SCOTT SIMON, host: Bob Marley and the Wailers: the two names are practically inseparable. But in the years since they became the most prominent reggae band of all time, another name may have been lost: Peter Tosh. A founding member of the Wailers, Peter Tosh is usually overshadowed by Bob Marley. Now, reissues of his first two solo albums aim to turn the spotlight back. Baz Dreisinger has more.
(SOUNDBITE OF SONG, "EQUAL RIGHTS AND JUSTICE")
BAZ DREISINGER: He spoke out against police brutality, advocated for drug law reform and demanded equal rights and justice.
PETER TOSH: (Singing) Everyone is crying out for peace, yes. None is crying out for justice.
ROGER STEFFENS: Today, in places like Africa, Peter is an even more respected star than Bob.
DREISINGER: Reggae archivist Roger Steffens wrote liner notes for one of the new releases.
STEFFENS: Because of his militancy and because of the fact that he was almost beaten to death on several occasions by Jamaican police, basically for his antiestablishment views. So he didn't just talk the talk, he walked the walk too and people respect that all over the world to this day.
DREISINGER: Born Winston Hubert McIntosh in rural Jamaica, Tosh moved as a kid to Kingston's rough Trenchtown neighborhood. At a local gambling joint, he met Bunny Livingston, later known as Bunny Wailer, who along with Marley had started a band. Wailer says they asked Tosh to join because he was a self-taught, accomplished keyboardist and guitarist.
BUNNY WAILER: So the Wailers now recruited someone who was already acquainted musically, and that gave us that kind of a reason to want to play instruments, because there was Peter and he played and we learned from him playing.
DREISINGER: Tosh wrote songs for The Wailers.
(SOUNDBITE OF SONG, "400 YEARS")
THE WAILERS: (Singing) 400 years. 400 years. 400 years. Wo-o-o-o. And it's the same. The same, wo-o-o-o, philosophy.
DREISINGER: In the 1960s, Tosh was influenced by such civil rights leaders as the Martin Luther King Jr., Stokely Carmichael and Malcolm X, whose writings were banned in Jamaica. He was arrested for demonstrating against racial murders in southern Africa. Colin Grant, author of a new book about the Wailers, says the dark-skinned Tosh developed Afro-centric pride early on.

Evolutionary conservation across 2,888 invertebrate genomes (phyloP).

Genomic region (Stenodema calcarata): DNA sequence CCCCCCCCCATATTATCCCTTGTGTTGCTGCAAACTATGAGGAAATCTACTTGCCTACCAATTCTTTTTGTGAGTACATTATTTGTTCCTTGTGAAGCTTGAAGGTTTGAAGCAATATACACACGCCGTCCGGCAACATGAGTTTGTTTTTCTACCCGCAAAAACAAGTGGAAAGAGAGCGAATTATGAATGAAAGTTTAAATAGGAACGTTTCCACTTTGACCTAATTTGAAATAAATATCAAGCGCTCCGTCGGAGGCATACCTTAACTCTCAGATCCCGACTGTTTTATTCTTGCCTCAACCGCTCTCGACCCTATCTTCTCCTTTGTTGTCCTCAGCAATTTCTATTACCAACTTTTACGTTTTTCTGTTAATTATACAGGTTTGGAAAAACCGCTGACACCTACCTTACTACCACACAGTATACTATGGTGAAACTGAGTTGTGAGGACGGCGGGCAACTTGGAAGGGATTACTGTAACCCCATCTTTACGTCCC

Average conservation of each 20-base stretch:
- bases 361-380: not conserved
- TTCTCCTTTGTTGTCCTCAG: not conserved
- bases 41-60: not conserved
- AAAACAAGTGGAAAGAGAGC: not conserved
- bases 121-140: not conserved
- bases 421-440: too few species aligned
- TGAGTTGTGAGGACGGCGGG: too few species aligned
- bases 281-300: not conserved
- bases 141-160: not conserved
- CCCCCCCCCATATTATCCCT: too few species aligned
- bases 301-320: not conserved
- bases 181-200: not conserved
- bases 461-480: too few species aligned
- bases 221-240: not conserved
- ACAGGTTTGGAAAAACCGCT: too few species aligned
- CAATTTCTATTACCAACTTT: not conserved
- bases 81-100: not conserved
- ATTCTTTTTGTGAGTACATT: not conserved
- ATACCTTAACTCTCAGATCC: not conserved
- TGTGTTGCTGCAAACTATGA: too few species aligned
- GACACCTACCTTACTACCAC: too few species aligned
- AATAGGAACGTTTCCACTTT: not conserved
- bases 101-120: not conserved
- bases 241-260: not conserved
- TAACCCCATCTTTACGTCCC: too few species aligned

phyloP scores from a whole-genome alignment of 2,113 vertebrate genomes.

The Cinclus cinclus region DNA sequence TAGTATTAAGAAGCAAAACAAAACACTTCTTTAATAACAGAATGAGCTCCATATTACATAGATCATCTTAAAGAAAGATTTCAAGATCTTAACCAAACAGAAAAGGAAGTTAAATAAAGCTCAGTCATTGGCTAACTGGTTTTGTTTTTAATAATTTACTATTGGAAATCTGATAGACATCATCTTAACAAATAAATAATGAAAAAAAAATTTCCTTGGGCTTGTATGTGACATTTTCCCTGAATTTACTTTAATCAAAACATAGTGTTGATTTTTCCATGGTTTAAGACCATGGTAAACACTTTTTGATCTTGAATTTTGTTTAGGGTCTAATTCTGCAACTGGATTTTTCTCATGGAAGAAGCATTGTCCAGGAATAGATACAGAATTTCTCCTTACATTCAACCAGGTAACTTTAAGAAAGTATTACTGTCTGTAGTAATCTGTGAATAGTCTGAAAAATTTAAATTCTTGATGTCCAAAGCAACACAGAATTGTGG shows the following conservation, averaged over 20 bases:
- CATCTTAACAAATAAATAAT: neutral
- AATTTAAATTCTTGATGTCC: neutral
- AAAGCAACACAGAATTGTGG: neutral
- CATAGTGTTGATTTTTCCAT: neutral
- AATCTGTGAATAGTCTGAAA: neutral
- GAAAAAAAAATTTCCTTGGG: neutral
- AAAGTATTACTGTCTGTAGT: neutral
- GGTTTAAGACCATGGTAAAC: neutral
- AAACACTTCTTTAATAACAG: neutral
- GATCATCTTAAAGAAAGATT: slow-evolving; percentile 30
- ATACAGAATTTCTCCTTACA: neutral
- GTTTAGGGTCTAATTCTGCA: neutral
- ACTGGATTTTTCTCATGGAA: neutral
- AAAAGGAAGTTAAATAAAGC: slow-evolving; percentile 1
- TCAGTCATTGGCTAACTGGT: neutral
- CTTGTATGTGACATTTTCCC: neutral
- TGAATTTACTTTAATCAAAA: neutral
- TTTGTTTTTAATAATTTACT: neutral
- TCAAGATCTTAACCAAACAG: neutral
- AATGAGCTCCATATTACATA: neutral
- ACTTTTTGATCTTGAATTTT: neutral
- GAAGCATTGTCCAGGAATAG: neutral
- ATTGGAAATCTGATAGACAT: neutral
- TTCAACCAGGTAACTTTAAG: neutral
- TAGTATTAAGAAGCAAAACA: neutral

COLIN GRANT: Even though Jamaica is predominantly a black country, there is a brown and white elite, and I think people took sides and aligned themselves fundamentally with one camp or another. And Peter Tosh fundamentally aligned himself in the black camp.
(SOUNDBITE OF SONG, "AFRICAN")
TOSH: (Singing) Don't care where you come from, as long as you're a black man, you're an African. No mind your nationality. You have got the identity of an African.
DREISINGER: Tosh left the Wailers in 1973, just as the group was gaining international fame. He was reportedly angry about the starring role given to the lighter-skinned Bob Marley by the group's manager, Island Records chief Chris Blackwell. When Tosh recorded his first solo album in 1976, Roger Steffens says the musician sought funding in the U.S.
STEFFENS: He approached a pot dealer in Miami to invest in the album, and the dealer agreed. And he said, so what are you going to call it? And Peter said, I'm gonna call it "Legalize It." And the dealer got really upset, he says, no, man, no way, you're going to put me out of business.
(SOUNDBITE OF LAUGHTER)
STEFFENS: But eventually he changed his mind and gave Peter the money.
(SOUNDBITE OF SONG, "LEGALIZE IT")
DREISINGER: "Legalize It" was banned on Jamaican radio, so Tosh printed the lyrics in an ad he took out in a Jamaican newspaper.